South Korean expert says North Korea may test a new solid-fuel ICBM in February
North Korea may test a new type of solid-fuel intercontinental ballistic missile in February or in the first half of the year at the latest, a report by a South Korea-based researcher says.
North Korean state media announced in December that Kim Jong Un was present for test firings of a new engine developed to operate on solid fuel, which it claimed is capable of propelling the missile with 140-ton-force. In January, the engine underwent a combustion test.
Authorities told state media that the engine’s success could accelerate development of an entirely new missile, and included a solid-fuel ICBM as one of the top five tasks for its strategic weapons sector in its most recent five-year defense plan, adopted in 2021.
North Korea test launched missiles on New Year’s Eve and New Year’s Day. At a ceremony to commemorate the tests on New Year’s Eve, the country’s leader Kim Jong Un described the missiles as being “capable of carrying tactical nuclear weapons within the range of the entire Korean Peninsula.”
These signs point to North Korea testing not just the engine, but the whole missile in the near future, Shin Seung-ki, a research fellow at the Seoul-based Korea Institute for Defense Analyses, said in a report on North Korean rocket engine development.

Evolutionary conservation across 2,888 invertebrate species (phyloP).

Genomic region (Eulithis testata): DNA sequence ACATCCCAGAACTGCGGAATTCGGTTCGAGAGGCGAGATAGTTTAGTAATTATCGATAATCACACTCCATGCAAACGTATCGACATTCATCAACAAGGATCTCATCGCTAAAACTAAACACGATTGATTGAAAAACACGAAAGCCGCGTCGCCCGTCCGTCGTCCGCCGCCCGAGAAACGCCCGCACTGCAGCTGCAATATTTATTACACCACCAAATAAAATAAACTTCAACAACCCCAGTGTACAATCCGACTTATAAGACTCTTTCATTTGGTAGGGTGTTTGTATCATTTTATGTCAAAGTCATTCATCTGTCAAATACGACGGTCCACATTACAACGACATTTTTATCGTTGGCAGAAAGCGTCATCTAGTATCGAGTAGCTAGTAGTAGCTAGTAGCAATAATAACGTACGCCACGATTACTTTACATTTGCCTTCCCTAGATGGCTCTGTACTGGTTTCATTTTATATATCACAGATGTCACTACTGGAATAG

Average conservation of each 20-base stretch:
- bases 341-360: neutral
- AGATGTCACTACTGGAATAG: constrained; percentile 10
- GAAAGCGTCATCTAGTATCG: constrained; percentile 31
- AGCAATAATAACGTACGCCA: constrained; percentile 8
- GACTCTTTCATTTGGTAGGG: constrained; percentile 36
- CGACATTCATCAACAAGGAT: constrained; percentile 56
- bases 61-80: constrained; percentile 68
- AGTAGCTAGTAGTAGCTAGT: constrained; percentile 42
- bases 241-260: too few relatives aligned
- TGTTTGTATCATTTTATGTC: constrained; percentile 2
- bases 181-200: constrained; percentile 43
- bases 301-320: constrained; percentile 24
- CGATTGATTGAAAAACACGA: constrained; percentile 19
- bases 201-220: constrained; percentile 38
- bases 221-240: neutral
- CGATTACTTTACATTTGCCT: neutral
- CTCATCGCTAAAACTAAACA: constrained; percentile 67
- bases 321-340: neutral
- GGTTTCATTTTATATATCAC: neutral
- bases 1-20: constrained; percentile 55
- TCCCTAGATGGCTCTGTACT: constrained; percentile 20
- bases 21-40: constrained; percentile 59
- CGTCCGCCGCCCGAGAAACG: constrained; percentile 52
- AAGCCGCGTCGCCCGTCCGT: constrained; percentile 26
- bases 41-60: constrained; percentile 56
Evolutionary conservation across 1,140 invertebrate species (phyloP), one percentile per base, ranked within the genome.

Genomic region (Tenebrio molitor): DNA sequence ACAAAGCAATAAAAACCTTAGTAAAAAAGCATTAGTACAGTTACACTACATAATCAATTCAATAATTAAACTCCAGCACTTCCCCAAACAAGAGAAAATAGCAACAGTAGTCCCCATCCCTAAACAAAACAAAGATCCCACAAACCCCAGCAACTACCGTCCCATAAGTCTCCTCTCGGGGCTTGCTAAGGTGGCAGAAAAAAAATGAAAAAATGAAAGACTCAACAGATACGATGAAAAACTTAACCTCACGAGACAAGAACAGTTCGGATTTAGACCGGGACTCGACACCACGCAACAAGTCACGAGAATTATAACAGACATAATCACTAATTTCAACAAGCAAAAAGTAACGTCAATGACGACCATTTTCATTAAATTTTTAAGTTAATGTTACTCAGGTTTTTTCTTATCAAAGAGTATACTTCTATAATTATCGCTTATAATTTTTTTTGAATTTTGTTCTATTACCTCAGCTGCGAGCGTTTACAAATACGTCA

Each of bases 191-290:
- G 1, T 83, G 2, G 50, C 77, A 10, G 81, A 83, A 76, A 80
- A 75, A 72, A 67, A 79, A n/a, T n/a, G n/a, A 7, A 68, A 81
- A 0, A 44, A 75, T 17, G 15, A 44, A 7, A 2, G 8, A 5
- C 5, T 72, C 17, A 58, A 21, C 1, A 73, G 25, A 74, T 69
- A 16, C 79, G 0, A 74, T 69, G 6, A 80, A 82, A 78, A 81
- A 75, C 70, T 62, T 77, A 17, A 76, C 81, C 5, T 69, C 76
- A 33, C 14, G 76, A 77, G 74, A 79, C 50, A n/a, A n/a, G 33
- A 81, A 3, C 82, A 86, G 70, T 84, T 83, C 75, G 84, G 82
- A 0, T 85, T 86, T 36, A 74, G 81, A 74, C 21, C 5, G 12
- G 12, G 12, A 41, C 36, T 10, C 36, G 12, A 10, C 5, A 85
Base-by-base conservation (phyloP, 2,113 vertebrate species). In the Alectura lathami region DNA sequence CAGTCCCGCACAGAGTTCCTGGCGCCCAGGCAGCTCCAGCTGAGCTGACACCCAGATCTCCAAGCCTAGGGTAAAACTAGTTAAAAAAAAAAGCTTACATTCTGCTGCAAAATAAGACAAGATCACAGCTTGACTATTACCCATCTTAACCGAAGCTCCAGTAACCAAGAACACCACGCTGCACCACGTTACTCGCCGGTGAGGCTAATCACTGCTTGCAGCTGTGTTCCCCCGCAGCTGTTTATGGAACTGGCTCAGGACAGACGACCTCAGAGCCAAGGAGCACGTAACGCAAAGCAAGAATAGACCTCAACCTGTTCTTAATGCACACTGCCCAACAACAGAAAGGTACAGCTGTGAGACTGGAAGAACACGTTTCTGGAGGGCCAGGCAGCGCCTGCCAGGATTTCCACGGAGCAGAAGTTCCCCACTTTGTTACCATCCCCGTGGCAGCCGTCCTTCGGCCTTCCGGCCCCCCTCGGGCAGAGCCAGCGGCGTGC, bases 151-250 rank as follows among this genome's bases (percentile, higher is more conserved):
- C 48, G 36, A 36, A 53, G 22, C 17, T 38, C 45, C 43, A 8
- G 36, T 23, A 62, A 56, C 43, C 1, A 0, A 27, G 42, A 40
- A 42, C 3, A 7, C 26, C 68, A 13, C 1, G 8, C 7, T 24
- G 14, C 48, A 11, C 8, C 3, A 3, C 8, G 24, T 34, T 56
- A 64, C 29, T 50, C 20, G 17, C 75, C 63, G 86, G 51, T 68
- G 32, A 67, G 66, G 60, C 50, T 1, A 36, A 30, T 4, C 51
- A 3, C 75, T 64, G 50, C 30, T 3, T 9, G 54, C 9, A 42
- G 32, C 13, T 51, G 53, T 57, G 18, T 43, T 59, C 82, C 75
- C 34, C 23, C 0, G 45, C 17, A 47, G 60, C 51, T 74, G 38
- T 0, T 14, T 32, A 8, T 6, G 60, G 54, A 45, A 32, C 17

Based on past precedent, North Korea tends to fire new missiles two to four months after they successfully complete a ground ejection test, he said.
Shin said that the completed new missile will likely have a maximum loading weight of approximately 2 tons. Based on that, he believes it will be a medium-sized missile that aims to load 5 to 6 strategic nuclear warheads weighing 300-400 kilograms (660-880 pounds) each.
North Korea’s final goal, in Shin’s assessment, is to develop a large solid fuel engine ICBM with a range of around 10,000 km (6,213 miles) that can mount up to 10 strategic nuclear warheads.
Solid fuel is more stable and can be stored within missiles when they are not in use. The technology would allow North Korea to deploy the missiles faster and more efficiently than its existing liquid fuel engine missiles, which must be fueled just prior to a launch.
Ultimately, North Korea wants to continue weapons development until it can approach parity with Russia or the United States in order to secure a higher negotiating position should it resume denuclearization talks, he said.
That the recent ceremony showed a super-large mobile launcher on tracks rather than wheels suggests the new missile will be deployed closer to the inter-Korean border,, where road conditions are poor.
“The North Korean Strategic Force will virtually delegate and entrust the conventional power long-range strike mission of the South Korean rear area to the front corps,” said Shin in the report. “It will focus on nuclear strike missions centering on the operation of ballistic missiles and cruise missiles loaded with nuclear warheads.”
Translated by Claire Shinyoung Oh Lee and Leejin J. Chung. Edited by Eugene Whong.